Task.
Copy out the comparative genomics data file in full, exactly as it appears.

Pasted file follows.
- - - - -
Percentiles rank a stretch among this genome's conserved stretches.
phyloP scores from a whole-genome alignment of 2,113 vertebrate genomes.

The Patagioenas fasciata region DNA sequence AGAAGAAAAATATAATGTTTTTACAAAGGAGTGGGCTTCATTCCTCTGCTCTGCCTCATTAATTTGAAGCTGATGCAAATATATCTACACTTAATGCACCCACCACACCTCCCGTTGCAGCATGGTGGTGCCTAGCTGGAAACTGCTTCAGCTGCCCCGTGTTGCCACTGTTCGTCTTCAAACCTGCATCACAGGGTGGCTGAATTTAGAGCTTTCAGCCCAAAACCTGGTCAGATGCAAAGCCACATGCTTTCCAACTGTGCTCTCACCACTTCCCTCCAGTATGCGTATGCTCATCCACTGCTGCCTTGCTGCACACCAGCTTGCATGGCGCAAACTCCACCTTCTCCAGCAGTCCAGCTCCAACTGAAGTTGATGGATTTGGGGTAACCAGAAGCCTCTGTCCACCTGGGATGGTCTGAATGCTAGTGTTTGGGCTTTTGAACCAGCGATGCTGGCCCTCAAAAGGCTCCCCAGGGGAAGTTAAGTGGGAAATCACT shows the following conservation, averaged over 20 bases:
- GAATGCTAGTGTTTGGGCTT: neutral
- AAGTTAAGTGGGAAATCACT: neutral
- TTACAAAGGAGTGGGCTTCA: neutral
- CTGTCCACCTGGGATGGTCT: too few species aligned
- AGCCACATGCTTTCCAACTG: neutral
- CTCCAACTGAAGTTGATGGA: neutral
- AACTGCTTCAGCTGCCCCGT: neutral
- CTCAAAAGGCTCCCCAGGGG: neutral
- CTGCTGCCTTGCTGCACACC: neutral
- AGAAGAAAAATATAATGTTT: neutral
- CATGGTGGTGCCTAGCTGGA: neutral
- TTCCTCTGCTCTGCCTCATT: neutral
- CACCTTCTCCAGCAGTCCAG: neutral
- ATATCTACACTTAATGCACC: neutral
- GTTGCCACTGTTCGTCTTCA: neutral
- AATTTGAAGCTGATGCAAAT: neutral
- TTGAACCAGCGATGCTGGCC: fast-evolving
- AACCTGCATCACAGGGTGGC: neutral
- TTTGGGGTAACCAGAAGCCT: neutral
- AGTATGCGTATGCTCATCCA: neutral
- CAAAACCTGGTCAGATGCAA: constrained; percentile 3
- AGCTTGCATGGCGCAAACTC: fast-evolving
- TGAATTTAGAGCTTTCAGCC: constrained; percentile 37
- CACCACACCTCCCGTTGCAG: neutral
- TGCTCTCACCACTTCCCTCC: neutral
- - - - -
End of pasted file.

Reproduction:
Percentiles rank a stretch among this genome's conserved stretches.
phyloP scores from a whole-genome alignment of 2,113 vertebrate genomes.

The Patagioenas fasciata region DNA sequence AGAAGAAAAATATAATGTTTTTACAAAGGAGTGGGCTTCATTCCTCTGCTCTGCCTCATTAATTTGAAGCTGATGCAAATATATCTACACTTAATGCACCCACCACACCTCCCGTTGCAGCATGGTGGTGCCTAGCTGGAAACTGCTTCAGCTGCCCCGTGTTGCCACTGTTCGTCTTCAAACCTGCATCACAGGGTGGCTGAATTTAGAGCTTTCAGCCCAAAACCTGGTCAGATGCAAAGCCACATGCTTTCCAACTGTGCTCTCACCACTTCCCTCCAGTATGCGTATGCTCATCCACTGCTGCCTTGCTGCACACCAGCTTGCATGGCGCAAACTCCACCTTCTCCAGCAGTCCAGCTCCAACTGAAGTTGATGGATTTGGGGTAACCAGAAGCCTCTGTCCACCTGGGATGGTCTGAATGCTAGTGTTTGGGCTTTTGAACCAGCGATGCTGGCCCTCAAAAGGCTCCCCAGGGGAAGTTAAGTGGGAAATCACT shows the following conservation, averaged over 20 bases:
- GAATGCTAGTGTTTGGGCTT: neutral
- AAGTTAAGTGGGAAATCACT: neutral
- TTACAAAGGAGTGGGCTTCA: neutral
- CTGTCCACCTGGGATGGTCT: too few species aligned
- AGCCACATGCTTTCCAACTG: neutral
- CTCCAACTGAAGTTGATGGA: neutral
- AACTGCTTCAGCTGCCCCGT: neutral
- CTCAAAAGGCTCCCCAGGGG: neutral
- CTGCTGCCTTGCTGCACACC: neutral
- AGAAGAAAAATATAATGTTT: neutral
- CATGGTGGTGCCTAGCTGGA: neutral
- TTCCTCTGCTCTGCCTCATT: neutral
- CACCTTCTCCAGCAGTCCAG: neutral
- ATATCTACACTTAATGCACC: neutral
- GTTGCCACTGTTCGTCTTCA: neutral
- AATTTGAAGCTGATGCAAAT: neutral
- TTGAACCAGCGATGCTGGCC: fast-evolving
- AACCTGCATCACAGGGTGGC: neutral
- TTTGGGGTAACCAGAAGCCT: neutral
- AGTATGCGTATGCTCATCCA: neutral
- CAAAACCTGGTCAGATGCAA: constrained; percentile 3
- AGCTTGCATGGCGCAAACTC: fast-evolving
- TGAATTTAGAGCTTTCAGCC: constrained; percentile 37
- CACCACACCTCCCGTTGCAG: neutral
- TGCTCTCACCACTTCCCTCC: neutral